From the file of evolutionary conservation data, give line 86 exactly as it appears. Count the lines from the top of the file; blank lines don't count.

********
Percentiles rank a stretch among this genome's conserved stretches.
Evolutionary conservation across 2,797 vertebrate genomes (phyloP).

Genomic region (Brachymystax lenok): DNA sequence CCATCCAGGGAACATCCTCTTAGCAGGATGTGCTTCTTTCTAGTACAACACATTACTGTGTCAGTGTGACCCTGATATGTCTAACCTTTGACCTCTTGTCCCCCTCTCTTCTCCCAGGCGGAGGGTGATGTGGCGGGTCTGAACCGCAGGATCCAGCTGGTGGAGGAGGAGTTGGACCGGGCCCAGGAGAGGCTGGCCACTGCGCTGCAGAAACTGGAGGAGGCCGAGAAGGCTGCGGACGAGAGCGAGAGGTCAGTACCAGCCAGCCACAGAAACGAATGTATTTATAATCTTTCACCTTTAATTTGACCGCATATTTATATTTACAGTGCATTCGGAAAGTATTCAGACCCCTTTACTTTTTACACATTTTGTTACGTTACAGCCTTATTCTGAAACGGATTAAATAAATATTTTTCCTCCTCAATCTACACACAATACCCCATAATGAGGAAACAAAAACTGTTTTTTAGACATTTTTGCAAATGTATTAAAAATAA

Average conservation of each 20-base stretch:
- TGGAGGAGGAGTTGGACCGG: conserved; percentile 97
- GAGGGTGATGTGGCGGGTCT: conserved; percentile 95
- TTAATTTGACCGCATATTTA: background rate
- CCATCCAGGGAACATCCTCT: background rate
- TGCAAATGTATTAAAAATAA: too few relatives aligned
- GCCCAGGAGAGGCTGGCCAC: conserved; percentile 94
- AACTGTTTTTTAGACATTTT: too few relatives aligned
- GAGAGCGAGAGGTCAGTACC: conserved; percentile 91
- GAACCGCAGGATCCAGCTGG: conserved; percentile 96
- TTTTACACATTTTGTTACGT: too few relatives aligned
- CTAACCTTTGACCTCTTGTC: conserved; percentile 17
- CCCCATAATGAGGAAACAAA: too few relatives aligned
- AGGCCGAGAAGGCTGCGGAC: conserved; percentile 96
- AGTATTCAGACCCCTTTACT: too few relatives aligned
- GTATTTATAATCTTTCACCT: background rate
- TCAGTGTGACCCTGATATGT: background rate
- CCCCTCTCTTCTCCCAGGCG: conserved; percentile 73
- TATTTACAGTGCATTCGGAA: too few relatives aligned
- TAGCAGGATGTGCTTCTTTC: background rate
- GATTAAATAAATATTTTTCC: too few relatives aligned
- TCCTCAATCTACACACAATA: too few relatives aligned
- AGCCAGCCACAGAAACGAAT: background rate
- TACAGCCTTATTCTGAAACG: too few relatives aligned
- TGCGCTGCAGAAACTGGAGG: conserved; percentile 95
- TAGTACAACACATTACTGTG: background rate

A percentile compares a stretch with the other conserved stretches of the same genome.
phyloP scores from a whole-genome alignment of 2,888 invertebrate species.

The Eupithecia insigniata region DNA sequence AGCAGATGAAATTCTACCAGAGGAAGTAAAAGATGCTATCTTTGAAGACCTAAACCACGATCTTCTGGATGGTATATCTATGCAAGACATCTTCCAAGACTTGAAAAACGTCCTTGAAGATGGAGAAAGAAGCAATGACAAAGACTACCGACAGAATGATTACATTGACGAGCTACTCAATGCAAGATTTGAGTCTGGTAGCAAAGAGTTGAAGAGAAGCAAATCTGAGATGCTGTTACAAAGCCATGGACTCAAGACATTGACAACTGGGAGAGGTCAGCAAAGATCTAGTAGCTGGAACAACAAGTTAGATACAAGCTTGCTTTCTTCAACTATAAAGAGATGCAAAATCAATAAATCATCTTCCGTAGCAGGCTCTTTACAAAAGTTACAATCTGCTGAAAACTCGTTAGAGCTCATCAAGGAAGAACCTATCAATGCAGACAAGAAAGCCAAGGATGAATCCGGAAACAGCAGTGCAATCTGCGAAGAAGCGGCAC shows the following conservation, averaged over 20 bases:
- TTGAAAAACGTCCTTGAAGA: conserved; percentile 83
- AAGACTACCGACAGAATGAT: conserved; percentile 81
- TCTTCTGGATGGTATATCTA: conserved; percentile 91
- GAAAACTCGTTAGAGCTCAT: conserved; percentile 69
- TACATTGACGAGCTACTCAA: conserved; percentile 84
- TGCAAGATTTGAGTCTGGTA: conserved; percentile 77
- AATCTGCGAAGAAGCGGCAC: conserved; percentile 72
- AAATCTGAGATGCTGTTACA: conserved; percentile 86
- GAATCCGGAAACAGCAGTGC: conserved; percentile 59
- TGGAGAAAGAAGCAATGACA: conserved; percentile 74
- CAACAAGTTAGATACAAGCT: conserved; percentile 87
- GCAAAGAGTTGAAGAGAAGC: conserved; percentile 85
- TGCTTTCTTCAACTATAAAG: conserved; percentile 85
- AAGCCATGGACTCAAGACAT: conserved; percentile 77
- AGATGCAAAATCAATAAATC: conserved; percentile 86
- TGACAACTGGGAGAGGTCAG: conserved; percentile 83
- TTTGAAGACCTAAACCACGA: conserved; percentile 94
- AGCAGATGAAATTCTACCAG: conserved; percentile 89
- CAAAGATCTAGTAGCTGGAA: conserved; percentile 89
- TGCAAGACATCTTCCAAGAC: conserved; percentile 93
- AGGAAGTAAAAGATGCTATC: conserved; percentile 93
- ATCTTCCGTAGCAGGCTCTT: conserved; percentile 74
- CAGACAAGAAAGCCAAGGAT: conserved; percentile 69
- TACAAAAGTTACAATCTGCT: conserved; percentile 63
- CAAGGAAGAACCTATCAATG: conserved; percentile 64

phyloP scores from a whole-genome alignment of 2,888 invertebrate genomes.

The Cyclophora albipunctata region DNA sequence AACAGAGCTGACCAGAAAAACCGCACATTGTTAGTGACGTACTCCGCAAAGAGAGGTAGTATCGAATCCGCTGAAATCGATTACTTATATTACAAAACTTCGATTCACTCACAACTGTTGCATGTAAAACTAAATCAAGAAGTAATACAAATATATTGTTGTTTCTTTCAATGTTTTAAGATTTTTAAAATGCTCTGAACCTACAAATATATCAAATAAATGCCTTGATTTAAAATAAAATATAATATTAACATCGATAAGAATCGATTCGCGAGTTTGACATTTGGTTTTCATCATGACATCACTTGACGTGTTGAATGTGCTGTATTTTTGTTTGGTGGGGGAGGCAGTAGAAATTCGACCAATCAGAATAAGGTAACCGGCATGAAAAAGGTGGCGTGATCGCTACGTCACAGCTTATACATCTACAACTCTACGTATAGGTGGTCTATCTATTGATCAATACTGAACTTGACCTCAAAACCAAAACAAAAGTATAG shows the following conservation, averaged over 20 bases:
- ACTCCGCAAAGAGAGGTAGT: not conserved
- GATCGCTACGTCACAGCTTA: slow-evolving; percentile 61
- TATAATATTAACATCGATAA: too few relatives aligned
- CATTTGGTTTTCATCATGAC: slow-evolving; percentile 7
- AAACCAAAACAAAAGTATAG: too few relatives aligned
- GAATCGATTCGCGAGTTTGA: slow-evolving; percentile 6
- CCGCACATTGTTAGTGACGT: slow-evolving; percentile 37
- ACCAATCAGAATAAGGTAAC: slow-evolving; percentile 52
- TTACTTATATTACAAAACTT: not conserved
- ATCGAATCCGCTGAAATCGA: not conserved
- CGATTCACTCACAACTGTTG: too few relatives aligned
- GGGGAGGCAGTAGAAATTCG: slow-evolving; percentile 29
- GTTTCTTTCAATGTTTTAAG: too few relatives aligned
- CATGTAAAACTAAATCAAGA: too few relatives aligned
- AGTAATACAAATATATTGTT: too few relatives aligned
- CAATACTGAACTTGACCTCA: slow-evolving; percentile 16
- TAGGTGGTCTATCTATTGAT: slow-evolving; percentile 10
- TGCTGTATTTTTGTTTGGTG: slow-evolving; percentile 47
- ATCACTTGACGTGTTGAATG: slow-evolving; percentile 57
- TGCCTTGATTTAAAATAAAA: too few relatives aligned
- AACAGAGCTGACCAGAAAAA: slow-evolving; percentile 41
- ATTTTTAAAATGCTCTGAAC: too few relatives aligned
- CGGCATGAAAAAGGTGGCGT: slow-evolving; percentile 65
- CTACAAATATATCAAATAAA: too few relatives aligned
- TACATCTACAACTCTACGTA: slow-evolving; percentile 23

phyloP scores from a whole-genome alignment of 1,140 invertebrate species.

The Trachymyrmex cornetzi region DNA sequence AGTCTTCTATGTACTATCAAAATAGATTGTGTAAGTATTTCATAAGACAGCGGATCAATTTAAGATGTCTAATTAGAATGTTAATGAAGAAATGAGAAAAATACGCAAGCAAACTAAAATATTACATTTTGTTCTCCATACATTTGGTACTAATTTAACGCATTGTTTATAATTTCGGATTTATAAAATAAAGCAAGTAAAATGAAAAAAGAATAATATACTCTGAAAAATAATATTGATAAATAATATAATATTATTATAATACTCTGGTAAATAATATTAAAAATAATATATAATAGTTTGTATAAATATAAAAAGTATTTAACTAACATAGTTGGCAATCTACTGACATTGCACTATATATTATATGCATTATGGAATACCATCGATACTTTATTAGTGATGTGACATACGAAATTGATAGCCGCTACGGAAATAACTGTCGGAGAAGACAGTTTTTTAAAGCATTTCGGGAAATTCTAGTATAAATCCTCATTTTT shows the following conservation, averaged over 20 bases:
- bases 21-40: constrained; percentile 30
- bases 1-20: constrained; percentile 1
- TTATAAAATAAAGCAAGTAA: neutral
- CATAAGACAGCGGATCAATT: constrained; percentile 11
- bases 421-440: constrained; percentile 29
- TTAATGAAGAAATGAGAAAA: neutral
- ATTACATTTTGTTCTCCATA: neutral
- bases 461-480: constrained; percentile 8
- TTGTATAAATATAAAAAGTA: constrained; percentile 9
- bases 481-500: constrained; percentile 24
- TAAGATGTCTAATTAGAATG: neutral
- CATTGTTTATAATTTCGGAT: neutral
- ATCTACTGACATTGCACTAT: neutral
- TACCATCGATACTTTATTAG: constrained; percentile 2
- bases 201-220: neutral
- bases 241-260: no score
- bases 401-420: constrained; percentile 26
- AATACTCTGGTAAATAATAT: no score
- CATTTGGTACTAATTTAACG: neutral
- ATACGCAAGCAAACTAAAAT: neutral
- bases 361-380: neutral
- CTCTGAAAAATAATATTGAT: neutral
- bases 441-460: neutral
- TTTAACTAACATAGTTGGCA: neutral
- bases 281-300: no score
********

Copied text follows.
The Trachymyrmex cornetzi region DNA sequence AGTCTTCTATGTACTATCAAAATAGATTGTGTAAGTATTTCATAAGACAGCGGATCAATTTAAGATGTCTAATTAGAATGTTAATGAAGAAATGAGAAAAATACGCAAGCAAACTAAAATATTACATTTTGTTCTCCATACATTTGGTACTAATTTAACGCATTGTTTATAATTTCGGATTTATAAAATAAAGCAAGTAAAATGAAAAAAGAATAATATACTCTGAAAAATAATATTGATAAATAATATAATATTATTATAATACTCTGGTAAATAATATTAAAAATAATATATAATAGTTTGTATAAATATAAAAAGTATTTAACTAACATAGTTGGCAATCTACTGACATTGCACTATATATTATATGCATTATGGAATACCATCGATACTTTATTAGTGATGTGACATACGAAATTGATAGCCGCTACGGAAATAACTGTCGGAGAAGACAGTTTTTTAAAGCATTTCGGGAAATTCTAGTATAAATCCTCATTTTT shows the following conservation, averaged over 20 bases: